This story was updated at 12:00 p.m. July 7, 2012.
A “heat kink” is to blame for the Friday afternoon derailment of a Green Line inbound train en route to West Hyattsville Metro, according to Washington Metropolitan Area Transit Authority officials.
Repairs are still in progress Saturday after the train derailed about 4:45 p.m. as a result of the “heat kink” where a section of the track expanded under high temperatures, according to a WMATA release. Temperatures reached as high as 98 degrees in Hyattsville, according to the National Weather Service website.
Metro Transit police and the Prince George’s County Fire Department officials helped evacuate 55 passengers, who were transferred to a bus with air conditioning. One pregnant woman was taken to the hospital to be checked out but was last reported in good condition according to the Prince George's County Fire/EMS department.
Buses replace trains between the Fort Totten and Prince George’s Plaza stations while repairs are made to the track and previously scheduled weekend track work has been suspended as a result, according to the WMATA website.
Brenda Armstead of Laurel was on her way to Fort Totten to transfer to the Red Line when the derailment occurred.
“The train went up and it shifted from side to side violently,” Armstead said. “Thank God it didn’t go over that bridge.”
After the derailment the train came to a stop inside a Metro tunnel and passengers like Carlos Navas, who was on his way to Chinatown in Washington, D.C., noticed dust seeping in through rail car doors.
“I started getting scared,” Navas said.
A Metrorail operator assured passengers it was dust, not smoke, and asked passengers in the rear of the train to move to the two front cars. He notified passengers that the electricity needed to be shut off in order for Prince George’s County fire/EMS officials to enter the tunnel and plan an escape route.
Passenger Jason May, his wife Brandy May and 1-year-old son Chance of Charlottesville, Va. said they were in town for a wedding this weekend.
“My first thought was that we hit something,” Jason May said. “I’m sure it felt worse from up there [referencing the back of the train].”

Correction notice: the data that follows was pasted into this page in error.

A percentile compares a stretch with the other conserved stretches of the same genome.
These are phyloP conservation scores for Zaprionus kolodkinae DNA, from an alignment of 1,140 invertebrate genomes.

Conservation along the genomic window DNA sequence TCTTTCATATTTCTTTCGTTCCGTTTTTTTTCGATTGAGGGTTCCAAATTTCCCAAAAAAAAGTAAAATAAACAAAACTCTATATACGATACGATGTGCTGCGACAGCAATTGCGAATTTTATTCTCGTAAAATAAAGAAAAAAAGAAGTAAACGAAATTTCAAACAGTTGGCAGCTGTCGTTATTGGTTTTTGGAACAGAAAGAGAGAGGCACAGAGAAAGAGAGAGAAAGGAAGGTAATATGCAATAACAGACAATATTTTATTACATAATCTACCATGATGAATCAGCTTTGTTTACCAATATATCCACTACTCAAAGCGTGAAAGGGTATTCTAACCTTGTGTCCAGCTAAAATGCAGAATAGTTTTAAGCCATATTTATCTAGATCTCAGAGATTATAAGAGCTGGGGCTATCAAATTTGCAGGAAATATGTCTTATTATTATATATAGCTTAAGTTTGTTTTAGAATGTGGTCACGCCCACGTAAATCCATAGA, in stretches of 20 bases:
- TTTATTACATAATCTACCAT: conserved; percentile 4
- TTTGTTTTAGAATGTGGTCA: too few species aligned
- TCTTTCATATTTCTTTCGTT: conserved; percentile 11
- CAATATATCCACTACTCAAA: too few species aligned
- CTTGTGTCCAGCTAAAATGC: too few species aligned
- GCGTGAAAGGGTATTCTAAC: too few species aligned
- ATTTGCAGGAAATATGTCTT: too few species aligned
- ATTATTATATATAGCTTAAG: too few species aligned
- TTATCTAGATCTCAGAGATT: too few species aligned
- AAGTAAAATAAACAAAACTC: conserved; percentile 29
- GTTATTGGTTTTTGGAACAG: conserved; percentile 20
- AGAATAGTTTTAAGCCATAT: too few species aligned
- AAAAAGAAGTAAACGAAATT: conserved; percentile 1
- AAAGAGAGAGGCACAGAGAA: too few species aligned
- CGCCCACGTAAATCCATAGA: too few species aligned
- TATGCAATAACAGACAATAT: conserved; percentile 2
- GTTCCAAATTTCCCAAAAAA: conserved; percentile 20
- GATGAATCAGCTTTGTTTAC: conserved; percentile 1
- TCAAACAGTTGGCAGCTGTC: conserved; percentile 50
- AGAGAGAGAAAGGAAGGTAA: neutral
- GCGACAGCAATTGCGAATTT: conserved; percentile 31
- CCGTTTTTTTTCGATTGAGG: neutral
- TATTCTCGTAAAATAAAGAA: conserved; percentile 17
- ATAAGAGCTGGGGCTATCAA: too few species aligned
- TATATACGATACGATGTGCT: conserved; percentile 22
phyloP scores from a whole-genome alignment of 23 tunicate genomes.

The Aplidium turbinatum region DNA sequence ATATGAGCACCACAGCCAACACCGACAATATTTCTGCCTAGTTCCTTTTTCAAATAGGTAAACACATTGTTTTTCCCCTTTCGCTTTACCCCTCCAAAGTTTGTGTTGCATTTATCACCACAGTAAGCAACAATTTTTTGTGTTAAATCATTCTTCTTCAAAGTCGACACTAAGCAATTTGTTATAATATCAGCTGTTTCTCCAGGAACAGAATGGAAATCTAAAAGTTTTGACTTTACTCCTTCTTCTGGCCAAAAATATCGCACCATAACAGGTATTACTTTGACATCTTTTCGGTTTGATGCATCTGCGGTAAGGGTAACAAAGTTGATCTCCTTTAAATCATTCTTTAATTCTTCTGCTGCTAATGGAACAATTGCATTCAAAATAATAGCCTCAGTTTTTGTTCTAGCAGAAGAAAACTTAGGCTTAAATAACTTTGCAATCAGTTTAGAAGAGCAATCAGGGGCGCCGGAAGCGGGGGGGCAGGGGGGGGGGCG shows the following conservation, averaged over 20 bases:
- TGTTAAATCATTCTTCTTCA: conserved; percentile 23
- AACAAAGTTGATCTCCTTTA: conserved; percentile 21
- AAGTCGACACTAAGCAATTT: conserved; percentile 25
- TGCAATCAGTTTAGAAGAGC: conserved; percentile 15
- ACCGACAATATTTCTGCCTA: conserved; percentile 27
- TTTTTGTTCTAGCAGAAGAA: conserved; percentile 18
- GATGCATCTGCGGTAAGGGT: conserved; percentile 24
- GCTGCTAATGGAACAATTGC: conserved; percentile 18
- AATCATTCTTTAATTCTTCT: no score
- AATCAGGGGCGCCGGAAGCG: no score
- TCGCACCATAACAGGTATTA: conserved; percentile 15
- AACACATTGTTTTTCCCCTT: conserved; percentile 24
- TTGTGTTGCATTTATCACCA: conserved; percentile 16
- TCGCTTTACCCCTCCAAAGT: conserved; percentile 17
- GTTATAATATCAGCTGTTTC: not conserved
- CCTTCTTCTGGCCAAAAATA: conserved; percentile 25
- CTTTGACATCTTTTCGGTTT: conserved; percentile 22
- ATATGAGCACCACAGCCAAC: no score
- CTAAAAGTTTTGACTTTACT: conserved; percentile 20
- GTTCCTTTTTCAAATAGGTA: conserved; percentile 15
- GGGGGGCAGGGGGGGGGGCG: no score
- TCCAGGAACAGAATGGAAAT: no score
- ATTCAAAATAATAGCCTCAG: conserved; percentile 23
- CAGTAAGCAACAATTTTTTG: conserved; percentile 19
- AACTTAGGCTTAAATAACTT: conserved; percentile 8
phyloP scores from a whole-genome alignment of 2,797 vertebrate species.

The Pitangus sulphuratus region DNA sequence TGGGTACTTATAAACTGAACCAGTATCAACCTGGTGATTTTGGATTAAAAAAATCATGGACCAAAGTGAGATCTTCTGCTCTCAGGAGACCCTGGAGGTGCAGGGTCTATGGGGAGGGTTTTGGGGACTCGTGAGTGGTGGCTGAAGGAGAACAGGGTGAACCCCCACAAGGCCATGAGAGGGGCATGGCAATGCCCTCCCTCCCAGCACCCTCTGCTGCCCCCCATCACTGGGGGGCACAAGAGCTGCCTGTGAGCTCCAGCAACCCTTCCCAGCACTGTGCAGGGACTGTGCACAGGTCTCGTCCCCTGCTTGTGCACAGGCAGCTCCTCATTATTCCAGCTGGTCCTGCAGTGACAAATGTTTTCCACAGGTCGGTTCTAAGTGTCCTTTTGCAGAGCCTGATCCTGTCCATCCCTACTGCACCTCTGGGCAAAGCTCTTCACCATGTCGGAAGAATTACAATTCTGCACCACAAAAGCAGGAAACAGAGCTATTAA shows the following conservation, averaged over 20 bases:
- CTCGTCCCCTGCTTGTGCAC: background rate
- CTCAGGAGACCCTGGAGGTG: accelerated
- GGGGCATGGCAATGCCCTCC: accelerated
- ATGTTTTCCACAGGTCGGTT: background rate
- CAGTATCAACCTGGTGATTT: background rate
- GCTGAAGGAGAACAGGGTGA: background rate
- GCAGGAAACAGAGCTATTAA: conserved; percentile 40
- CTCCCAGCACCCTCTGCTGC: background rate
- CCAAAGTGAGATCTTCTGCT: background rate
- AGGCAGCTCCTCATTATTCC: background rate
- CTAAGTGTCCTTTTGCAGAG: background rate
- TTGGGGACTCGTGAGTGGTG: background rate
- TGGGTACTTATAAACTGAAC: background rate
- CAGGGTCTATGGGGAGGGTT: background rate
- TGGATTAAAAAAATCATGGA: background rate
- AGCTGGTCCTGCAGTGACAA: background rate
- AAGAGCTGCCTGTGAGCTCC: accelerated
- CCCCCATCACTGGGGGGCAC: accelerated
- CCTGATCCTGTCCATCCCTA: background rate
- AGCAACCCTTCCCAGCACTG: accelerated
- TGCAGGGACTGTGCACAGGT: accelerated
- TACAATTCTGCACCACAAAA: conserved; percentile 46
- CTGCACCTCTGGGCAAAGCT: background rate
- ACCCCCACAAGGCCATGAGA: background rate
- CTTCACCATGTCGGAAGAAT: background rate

The trio were on their way to visit the National Mall in Washington, D.C. before the derailment. Brandy May said it was “an adventure for the little guy” as she held Chance.
“I think we’re going to call it a day,” Brandy May said.
About 5:30 p.m. a Metrorail car exit door was slid open and Prince George’s County firefighters held each passenger’s hand as men, women and children jumped out of the rail car. The passengers then walked through the tunnel illuminated by glow sticks on the ground and the flashlights of firefighters and police standing along the path to the emergency exit.
Outside Riverdale Volunteer Fire Department personnel handed passengers bottles of water and loaded them onto air conditioned buses as they assessed injuries. While inside, a pregnant woman and a second woman who complained of a bump on her head from the derailment requested medical attention and were escorted off the bus.
About 6:20 p.m., the bus took the remaining passengers whose destination was not West Hyattsville Metro to the Prince George’s Plaza Metro station. Once residents were cleared to exit the bus they either waited until the train came back online or tried to find a bus to take them to their destination.
Passenger Briana DeVincenzo’s mother knocked on the bus door wanting to know if Briana was on the bus. Briana, who is in Greenbelt this summer for an internship, was expecting a visit from her mother this weekend who flew in from Boston that same day.
“I haven’t seen her in five months and the train derails,” DeVincenzo said with a laugh.
Metro’s worst derailment occurred on June 22, 2009 when nine people were killed and 76 were injured when a Red Line train rear-ended another that stopped between the Fort Totten and Takoma stations on the southbound track.